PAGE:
Food has always been part of Jenna’s life. “My family always made sure there was plenty of it on the table no matter what it was. Growing up, we had a garden so my parents could make sure we had fresh fruit and vegetables, and I did the same thing with my children. I wanted to not only make sure my children had the proper nourishment and real food, I wanted to be able to give everybody real food.”
Jenna started in a local farmers’ market to test the viability of the business to see if there was any interest in the niche market of being a completely nut-free facility. She expanded her product line to include additional natural, preservative-free food to build the wide selection that she currently sells. In addition, Jenna leased a building to house her restaurant and bakery. She has also added food mixes, such as chocolate cake and bannock, to allow those who cannot easily afford to buy baked goods the opportunity to make the products themselves.
Jenna is passionate about food and the importance of keeping it natural. Her motto is fewer ingredients, all the flavour. “Real food, to me, is something that is natural and doesn’t have artificial flavours. It doesn’t have chemicals. It doesn’t have preservatives. It is not meant to sit on your shelves indefinitely. It is something that should be enjoyed when it’s harvested or made. There are also natural ways of preserving things right. That’s why we dry things. That’s why we smoe things, so we can use those techniques and bring it to the masses, then everybody will benefit in the long run.”
Being accessible is very important to Jenna. “I definitely do not think that real food should be kept for just a certain demographic. Everybody deserves to eat real food. Everybody deserves to nourish their bodies. It’s my goal to make sure that real food is available to everybody.” She includes QR codes with her products to provide video tutorials that will either allow people to follow along with the instructions or audibly hear the instructions.
Family, community and culture are fundamental to Jenna. “One thing I do like about owning this business is it is an opportunity for me to share some of my culture and show pride in an area that my family hasn’t been able to in generations, and that warms my heart.” She proudly points out the professional-looking artwork in the restaurant that her children, nieces and nephews made. She also explained that the large wall mural was created by Natalie Sappier of the Tobique First Nation and that it blended her culture with the local culture.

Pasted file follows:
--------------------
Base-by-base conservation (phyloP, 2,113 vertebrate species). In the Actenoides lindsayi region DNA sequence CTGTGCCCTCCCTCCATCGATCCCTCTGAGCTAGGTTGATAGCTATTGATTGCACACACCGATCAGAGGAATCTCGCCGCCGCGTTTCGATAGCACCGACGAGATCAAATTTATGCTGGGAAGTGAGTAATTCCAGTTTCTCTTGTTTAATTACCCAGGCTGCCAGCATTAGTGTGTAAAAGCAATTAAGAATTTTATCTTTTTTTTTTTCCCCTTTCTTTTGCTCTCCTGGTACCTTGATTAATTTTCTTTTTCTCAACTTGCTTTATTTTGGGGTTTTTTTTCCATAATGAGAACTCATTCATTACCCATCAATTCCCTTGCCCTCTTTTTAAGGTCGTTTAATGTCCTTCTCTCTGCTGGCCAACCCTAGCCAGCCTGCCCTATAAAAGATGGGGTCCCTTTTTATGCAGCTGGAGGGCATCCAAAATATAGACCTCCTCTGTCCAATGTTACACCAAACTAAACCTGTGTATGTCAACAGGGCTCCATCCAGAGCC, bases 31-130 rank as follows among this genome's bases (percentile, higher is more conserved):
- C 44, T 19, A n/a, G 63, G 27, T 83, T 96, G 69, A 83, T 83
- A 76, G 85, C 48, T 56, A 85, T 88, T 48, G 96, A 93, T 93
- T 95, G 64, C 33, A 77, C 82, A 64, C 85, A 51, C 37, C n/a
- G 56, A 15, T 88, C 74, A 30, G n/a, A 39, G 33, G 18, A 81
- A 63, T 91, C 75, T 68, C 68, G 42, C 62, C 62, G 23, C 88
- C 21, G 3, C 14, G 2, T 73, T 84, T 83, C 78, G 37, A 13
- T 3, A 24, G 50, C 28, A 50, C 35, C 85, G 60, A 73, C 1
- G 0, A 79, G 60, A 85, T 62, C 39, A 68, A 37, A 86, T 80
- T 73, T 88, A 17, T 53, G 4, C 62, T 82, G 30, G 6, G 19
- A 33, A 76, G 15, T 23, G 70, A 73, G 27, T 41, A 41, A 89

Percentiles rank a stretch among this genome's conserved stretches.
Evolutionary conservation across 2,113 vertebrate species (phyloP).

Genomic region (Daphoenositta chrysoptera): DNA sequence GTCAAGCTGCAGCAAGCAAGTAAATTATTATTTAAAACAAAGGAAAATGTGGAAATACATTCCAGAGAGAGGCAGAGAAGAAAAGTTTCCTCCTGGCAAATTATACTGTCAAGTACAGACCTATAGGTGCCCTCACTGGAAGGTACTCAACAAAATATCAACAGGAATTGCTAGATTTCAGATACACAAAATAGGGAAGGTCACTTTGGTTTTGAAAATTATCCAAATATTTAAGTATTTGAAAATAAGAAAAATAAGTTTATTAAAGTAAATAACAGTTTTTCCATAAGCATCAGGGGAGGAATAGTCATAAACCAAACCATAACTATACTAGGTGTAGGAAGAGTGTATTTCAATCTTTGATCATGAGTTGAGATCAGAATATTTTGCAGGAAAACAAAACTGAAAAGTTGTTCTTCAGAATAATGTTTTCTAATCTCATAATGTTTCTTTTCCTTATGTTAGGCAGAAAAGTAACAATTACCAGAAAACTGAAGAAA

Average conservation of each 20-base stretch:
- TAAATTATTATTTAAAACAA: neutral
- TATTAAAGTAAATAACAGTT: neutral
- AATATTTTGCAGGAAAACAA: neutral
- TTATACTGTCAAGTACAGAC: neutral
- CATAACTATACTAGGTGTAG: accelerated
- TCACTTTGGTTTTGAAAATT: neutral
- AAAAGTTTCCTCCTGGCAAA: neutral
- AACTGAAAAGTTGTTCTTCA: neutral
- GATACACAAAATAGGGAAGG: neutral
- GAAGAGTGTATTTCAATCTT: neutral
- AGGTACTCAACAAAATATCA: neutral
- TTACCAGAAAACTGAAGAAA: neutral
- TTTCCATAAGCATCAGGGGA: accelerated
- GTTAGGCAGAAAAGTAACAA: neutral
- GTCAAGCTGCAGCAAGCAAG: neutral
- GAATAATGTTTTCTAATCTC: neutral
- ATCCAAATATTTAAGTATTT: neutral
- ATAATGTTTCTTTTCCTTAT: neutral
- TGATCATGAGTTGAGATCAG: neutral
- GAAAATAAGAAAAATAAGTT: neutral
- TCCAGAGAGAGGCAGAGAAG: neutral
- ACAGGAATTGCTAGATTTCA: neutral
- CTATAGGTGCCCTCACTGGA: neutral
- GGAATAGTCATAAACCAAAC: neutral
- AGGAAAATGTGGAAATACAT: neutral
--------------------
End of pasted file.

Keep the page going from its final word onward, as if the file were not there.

She is grateful for the assistance of Ulnooweg with financing and marketing guidance. Jenna is legally blind and feels that her financial institution’s aid was crucial for her success with this added challenge. “Ulnooweg gave me an opportunity that I wouldn’t have been able to have through a traditional banking system.” Jenna highlights that business plans are essential. In addition to helping to get funding, they help you be true to yourself and your vision.
Jenna feels that her most significant accomplishment was proving to herself how capable she was despite any challenges she has faced. “Being legally blind really throws a curveball at you, especially when you had your eyesight for 33 years. So, for me, having gained back that confidence that I had lost, when I lost some of my independence, has been huge.”
Jenna plans on expanding her business to include flour milling. Through the whole process, she is driven by her love of feeding people. “I love giving people that opportunity to taste something that either brings them back to their childhood or gives them a new experience altogether.”
Learn more about some of the Indigenous women entrepreneurs that the Aboriginal Financial Institution network has supported at nacca.ca.